Medicare: Almost everyone over 65 takes it, yet clients and advisors alike maintain a variety of costly misconceptions about the government-funded coverage.
From bad timing and unnecessary penalties to doctors’ visits and hospitalizations, these misconceptions can significantly disrupt retirees’ long-term plans.
According to a study by the Urban Institute, in fact, for a 65-year-old of average income, the cumulative lifetime Medicare benefits are expected to surpass those of Social Security by 2055. Simply put, your clients are probably leaving money on the table if you’re not talking to them about Medicare. Poor planning could make it even more difficult for them to weather the effects of healthcare inflation.
The following are a few of the most common myths and misconceptions regarding Medicare. Clear up these confusions, and you’ll be well on your way to creating more realistic, sustainable retirement plans for your clients – not to mention furthering your reputation as a trusted advisor. Medicare is uncharted territory for pre-retirees, and still dangerous waters for current retirees. Becoming a resource is a surefire way to generate referrals.
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MISCONCEPTION: Medicare will cover all medical expenses.
“People usually think Medicare will cover everything, and that doesn’t work out well for clients who aren’t healthy,” says Joanne Giardini-Russell, Medicare advisor with Financial Architects Inc.
“They really get surprised when they realize only 80 percent is going to be covered,” adds Ben Storey, Merrill Lync Director of Retirement and Personal Wealth Solutions.
That extra 20 percent can add up quickly — and along with the need for dental, vision and hearing coverage, it’s one of the main reasons why people pursue supplemental insurance.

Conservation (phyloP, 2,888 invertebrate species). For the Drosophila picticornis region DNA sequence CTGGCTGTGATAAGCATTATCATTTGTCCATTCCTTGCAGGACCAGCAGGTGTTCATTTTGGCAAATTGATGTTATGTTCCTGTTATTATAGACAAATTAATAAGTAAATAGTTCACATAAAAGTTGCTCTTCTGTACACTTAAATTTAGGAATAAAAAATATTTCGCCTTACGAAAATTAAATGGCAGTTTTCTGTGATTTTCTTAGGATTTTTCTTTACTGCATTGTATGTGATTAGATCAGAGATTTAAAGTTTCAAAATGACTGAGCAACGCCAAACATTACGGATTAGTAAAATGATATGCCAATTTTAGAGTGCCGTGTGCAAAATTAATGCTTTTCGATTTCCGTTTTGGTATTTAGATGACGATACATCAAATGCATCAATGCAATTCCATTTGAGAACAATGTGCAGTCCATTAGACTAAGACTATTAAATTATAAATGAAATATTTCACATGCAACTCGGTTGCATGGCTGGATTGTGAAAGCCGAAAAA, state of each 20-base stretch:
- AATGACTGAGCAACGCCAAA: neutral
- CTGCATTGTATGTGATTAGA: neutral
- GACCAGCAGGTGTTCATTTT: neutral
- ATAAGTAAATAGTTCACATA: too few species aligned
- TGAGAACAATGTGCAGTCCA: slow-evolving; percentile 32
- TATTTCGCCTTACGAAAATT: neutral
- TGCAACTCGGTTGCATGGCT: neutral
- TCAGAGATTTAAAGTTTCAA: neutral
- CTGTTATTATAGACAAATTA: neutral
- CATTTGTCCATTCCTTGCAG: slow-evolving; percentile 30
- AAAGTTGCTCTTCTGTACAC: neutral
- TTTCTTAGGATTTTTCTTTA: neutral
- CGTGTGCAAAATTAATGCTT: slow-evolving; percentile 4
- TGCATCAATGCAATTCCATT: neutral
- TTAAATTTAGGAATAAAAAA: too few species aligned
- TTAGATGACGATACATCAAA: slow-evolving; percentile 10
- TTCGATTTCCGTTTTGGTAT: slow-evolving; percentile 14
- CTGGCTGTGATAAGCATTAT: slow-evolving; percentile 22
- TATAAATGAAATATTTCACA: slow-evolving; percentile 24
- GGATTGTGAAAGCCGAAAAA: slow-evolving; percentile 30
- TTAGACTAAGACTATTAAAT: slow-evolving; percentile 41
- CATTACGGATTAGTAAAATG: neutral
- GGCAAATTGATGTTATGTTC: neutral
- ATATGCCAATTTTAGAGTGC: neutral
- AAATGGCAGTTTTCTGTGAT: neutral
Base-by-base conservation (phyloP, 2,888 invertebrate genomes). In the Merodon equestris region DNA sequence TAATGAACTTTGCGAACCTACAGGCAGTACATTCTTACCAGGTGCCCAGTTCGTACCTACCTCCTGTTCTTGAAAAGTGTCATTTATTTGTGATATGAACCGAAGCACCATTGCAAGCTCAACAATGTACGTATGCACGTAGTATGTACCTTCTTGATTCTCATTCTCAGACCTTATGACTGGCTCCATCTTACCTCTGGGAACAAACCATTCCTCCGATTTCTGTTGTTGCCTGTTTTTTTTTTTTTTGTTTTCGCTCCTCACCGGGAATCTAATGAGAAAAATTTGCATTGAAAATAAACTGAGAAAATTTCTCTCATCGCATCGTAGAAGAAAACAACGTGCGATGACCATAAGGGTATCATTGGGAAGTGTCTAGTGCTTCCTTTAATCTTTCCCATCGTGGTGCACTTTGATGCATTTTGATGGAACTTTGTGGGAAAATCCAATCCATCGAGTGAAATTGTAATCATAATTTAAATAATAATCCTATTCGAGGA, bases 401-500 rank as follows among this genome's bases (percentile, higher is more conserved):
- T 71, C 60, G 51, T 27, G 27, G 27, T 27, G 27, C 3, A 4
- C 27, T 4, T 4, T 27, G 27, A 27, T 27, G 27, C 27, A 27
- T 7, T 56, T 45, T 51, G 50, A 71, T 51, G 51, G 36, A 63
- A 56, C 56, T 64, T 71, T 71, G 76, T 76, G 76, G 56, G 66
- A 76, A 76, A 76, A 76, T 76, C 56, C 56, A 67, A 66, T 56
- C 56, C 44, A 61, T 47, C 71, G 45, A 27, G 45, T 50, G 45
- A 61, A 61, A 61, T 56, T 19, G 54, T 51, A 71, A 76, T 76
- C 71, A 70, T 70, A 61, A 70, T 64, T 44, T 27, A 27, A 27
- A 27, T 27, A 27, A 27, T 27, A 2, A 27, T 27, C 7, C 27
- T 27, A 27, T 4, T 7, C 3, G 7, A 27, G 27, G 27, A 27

When it comes to additional insurance, clients can choose between Medigap and Medicare Advantage, though many don’t even realize they have a choice.
“Typically, if a client has a Blue Cross plan under their employer, for instance, their rep will just transition them to a similar Advantage plan without even introducing them to Medigap,” says Giardini-Russell.
The two operate completely differently, however, and can’t be held simultaneously. Advantage plans are private alternatives to traditional Medicare, and they offer the same or better coverage with annual out-of-pocket limits. However, they usually include deductibles, copays and additional premiums.
Medigap, on the other hand, covers most out-of-pocket expenses for traditional Medicare recipients but doesn’t include prescription drug coverage or other “extras” covered by some Advantage.
“You really need to tailor the choice to the client’s lifestyle, cost threshold and goals,” Giardini-Russell says.
Aside from supplemental and alternative insurance, many clients don’t realize they’ll have to pay on Medicare.
“People often assume they won’t have to pay a premium, or they’re surprised by the fact that their income impacts the premium,” says Storey.
While most people won’t pay a monthly premium for Part A (hospital insurance), premiums for parts B (medical insurance) and D (prescription drug coverage) vary by plan and income. The Part B standard is $134 in 2017, though the U.S. Centers for Medicare and Medicaid Services says most people who collect Social Security pay less — $109, on average.
If these disappointing reminders leave your clients itching for some good news, consider this: The Affordable Care Act added coverage for an annual wellness visit and eliminated cost-sharing for most preventive services. These include mammograms, bone mass measurements and screens for prostate cancer, colorectal cancer and diabetes, to name just a few.
“The goal of the preventive system is to avoid costs down the road, but people aren’t using their Medicare coverage enough for these things, says Giardini-Russell. “Especially when they’re used to poor private insurance. When clients get Medicare, I tell them to go to their doctors and get healthy.”
MISCONCEPTION: Medicare will cover long term care